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Bible verses about Adam and Eve Chose to Sin
(From Forerunner Commentary)

Genesis 3:2-6

Clearly, Eve, like Adam, was instructed and warned. In that regard, both were without excuse. Eve adds the prohibition against touching the fruit, and the context shows she admired its beauty, which is not a sin in itself but reveals her intensifying desire for it even before the serpent makes its sales pitch. The problem became much more critical because she listened to the serpent, apparently making no effort to flee the potentially sinful situation. As the Bible reports, she was clearly deceived, but she was thinking right along with the satanic sales pitch, as the desire to eat and be wise grew within her. All these pressures were edging the pair closer to choosing to sin. In doing so, they reaped the fruit of the knowledge of good and evil, experiencing the pains of suffering and death.

Adam was guilty of idolatry and of deliberate sin. God directly curses Adam in Genesis 3:17, charging him, “Because you have heeded the voice of your wife, and have eaten from the tree of which I commanded you, saying, 'You shall not eat of it,' . . . .” He then lists a series of consequences, which would make life more difficult for him. These, of course, affected Eve as well.

John W. Ritenbaugh
Ecclesiastes and Christian Living (Part Fourteen): A Summary


 

Ecclesiastes 7:29

This verse is especially thought-provoking as an Old Testament insight into what is called the Doctrine of Original Sin. It plainly asserts that God did not create man for the purpose of sinning.

Through the millennia, mankind has shown a persistent and strong proclivity to blame God for all his troubles. We are indeed created in the image of God (Genesis 1:26). God gave us a spirit (Job 32:8), and by it, we have the ability to understand and harness many of the powers that He placed within our nature and environment. But Ecclesiastes 7:29 clearly indicates that man, specifically Adam and then all humanity after him, including women, have deliberately chosen to sin.

This point appears in the final part, “But they have sought out many schemes.” Time and history have proven repeatedly that we do not always do things constructively. We seem to pollute everything we touch, creating new problems with each generation, most of which we cannot solve. Potential problems exist now that could, except for God's mercy, wipe life itself from the face of the earth.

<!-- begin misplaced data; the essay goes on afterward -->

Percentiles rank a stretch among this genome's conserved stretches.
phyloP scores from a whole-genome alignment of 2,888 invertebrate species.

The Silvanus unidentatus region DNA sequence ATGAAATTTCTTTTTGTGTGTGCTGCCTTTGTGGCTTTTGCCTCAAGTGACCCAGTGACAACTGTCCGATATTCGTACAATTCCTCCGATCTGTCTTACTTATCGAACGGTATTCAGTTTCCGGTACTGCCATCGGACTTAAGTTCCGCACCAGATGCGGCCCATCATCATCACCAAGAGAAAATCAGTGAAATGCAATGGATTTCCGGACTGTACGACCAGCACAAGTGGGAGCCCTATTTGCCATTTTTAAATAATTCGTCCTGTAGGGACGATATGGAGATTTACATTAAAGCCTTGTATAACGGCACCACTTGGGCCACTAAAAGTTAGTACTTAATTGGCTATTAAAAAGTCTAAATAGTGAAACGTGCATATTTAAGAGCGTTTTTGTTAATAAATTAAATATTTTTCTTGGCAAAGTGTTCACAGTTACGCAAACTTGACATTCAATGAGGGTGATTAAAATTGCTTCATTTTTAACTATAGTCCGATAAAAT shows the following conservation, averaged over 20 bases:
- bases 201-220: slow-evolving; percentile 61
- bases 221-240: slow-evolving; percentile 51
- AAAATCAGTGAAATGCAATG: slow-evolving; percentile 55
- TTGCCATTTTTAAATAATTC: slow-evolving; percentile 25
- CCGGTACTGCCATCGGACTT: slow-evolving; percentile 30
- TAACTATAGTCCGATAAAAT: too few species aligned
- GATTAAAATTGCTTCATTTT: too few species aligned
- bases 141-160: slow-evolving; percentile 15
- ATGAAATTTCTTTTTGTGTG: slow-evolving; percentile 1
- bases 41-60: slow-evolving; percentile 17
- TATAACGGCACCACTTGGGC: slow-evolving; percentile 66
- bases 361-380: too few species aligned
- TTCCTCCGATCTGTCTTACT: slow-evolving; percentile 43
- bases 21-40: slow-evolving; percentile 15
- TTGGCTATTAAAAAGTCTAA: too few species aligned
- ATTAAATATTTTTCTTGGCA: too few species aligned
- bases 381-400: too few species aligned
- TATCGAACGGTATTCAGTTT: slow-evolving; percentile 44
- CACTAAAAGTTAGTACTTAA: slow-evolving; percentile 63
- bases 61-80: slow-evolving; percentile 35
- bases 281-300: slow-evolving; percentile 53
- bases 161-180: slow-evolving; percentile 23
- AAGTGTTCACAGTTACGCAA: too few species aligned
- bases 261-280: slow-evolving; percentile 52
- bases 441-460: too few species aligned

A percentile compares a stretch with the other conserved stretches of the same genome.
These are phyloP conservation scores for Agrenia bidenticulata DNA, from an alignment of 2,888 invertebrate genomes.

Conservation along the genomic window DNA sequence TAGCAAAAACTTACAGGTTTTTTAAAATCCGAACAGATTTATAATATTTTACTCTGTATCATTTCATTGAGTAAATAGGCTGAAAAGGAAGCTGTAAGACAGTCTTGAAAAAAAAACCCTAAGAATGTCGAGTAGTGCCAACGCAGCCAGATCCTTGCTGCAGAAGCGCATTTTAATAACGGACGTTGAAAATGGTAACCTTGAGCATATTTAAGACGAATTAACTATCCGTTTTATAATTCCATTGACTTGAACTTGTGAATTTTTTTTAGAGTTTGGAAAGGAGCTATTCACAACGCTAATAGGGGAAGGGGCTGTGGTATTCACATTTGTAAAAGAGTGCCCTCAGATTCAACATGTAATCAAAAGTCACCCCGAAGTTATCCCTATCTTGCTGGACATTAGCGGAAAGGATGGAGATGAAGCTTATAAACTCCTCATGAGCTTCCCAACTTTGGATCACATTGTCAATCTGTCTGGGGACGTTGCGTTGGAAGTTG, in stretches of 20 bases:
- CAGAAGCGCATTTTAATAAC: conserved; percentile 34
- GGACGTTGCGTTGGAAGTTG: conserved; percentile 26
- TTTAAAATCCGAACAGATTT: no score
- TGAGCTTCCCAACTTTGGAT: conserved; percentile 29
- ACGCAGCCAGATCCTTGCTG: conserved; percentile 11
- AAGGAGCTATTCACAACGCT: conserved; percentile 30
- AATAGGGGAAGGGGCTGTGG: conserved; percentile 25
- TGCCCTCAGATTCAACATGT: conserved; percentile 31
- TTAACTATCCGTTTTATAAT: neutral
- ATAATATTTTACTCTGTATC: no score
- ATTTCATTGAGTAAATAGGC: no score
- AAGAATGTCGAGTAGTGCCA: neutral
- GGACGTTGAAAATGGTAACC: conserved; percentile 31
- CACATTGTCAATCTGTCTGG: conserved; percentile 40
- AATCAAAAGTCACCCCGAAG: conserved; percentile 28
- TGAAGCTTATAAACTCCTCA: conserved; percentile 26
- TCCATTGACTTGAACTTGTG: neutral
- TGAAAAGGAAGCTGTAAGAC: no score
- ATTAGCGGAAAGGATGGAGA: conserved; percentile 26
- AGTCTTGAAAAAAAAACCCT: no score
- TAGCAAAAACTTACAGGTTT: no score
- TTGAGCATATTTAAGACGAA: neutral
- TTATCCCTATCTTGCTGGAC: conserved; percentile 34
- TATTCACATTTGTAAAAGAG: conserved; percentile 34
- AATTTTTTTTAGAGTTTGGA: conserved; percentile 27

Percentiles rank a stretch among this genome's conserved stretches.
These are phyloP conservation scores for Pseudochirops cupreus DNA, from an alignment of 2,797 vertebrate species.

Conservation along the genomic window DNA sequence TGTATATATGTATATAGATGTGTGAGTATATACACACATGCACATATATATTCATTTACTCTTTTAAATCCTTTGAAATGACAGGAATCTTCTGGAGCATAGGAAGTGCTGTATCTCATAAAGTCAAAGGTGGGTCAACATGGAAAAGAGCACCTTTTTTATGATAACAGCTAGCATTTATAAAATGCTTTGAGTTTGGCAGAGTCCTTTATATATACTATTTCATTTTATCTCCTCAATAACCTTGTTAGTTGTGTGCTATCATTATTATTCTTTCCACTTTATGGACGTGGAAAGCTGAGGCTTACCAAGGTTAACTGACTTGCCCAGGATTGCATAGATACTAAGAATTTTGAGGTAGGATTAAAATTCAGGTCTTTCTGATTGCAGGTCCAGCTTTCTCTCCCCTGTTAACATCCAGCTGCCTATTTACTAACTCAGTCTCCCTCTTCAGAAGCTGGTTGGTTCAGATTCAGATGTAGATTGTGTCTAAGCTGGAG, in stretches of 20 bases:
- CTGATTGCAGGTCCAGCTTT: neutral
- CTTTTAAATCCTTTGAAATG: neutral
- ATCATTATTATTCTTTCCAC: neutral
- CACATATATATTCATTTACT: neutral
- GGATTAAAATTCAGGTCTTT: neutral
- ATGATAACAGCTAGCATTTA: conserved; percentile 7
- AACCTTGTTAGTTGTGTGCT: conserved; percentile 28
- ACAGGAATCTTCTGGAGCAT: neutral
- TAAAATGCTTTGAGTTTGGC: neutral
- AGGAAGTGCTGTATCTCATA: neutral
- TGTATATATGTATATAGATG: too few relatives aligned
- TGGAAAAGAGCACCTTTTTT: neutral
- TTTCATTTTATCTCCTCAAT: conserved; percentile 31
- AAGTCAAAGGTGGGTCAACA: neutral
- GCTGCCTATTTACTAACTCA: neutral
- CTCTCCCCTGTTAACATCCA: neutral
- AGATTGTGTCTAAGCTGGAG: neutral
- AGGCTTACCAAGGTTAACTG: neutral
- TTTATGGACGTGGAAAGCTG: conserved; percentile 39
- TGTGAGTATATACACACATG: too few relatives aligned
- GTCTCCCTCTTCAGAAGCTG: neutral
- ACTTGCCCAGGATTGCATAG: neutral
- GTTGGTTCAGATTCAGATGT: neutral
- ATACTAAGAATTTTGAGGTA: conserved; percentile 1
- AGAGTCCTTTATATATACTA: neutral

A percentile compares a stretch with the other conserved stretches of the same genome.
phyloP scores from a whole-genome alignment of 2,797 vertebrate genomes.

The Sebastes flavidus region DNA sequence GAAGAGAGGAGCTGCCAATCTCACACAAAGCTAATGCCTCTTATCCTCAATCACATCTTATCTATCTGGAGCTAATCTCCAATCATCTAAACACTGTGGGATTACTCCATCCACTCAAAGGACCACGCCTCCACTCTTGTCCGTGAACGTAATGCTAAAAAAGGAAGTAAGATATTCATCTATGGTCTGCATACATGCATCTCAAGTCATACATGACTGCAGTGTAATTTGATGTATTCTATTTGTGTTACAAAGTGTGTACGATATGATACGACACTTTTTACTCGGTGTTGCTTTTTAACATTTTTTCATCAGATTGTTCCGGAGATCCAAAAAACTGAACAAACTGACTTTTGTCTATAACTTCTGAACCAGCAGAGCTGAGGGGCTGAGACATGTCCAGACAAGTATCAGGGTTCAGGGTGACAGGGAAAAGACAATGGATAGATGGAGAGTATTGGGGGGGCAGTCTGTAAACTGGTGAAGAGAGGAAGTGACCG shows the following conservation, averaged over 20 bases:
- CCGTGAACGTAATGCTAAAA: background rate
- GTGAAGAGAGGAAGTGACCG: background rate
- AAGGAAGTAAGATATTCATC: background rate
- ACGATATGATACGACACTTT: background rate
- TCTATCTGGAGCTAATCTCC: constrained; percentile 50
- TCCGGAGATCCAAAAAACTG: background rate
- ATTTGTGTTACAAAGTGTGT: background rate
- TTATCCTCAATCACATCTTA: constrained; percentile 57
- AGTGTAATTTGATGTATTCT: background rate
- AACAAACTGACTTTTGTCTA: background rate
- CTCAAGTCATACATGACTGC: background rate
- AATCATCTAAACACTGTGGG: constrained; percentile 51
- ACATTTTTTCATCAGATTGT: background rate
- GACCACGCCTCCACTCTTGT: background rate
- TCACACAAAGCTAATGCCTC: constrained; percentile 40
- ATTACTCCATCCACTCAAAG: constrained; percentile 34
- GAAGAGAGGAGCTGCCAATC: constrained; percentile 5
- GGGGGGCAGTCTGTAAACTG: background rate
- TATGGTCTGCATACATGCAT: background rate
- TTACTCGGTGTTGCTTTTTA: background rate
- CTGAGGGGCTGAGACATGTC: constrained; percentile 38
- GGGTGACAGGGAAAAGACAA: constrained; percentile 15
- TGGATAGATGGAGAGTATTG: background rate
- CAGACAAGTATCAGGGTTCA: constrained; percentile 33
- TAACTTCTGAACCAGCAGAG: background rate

We could loosely interpret verse 29 as, “God made man to be upright, but man has defeated himself by his own schemes. He strives to do things his way. He goes to so much trouble to make trouble for himself instead of reading God's Book, believing it, and submitting to it.”

Mark Twain is highly respected as a writer, but according to contemporary accounts, he was sarcastic and cynical about God and life in general. By means of his skilled writing, he managed to hide from the public his hatred of God, Christianity, and life itself. However, in Huckleberry Finn, his most popular and critically acclaimed novel, he portrays God, and Christians especially, as ignorant, pharisaical, and silly, demanding dolts, killjoys who take all the fun out of life.

Twain blamed God for all of mankind's troubles. On these thoughts, he wrote a book in the last few months of his life, Letters to Earth, and it so offended his daughter that she would not allow it to be published until thirty years or so after his death, fearing it would destroy his reputation. In another place he wrote, “Whoever has lived long enough to find out what life is, knows how deep a debt of gratitude we owe to Adam, the first great benefactor of our race. He brought death into the world.”

Thank God that there is also a Last Adam! By virtue of His sinless life, atoning death, and resurrection, we can by God's grace receive the quality of life God intended from the beginning. We do not have the wisdom to solve all the deep mysteries of life, but from our experiences, we should be wise enough to look within ourselves and see the deadly sin in our hearts, asking God to be our Savior through Jesus Christ.

John W. Ritenbaugh
Ecclesiastes and Christian Living (Part Thirteen): Confessions


 

 




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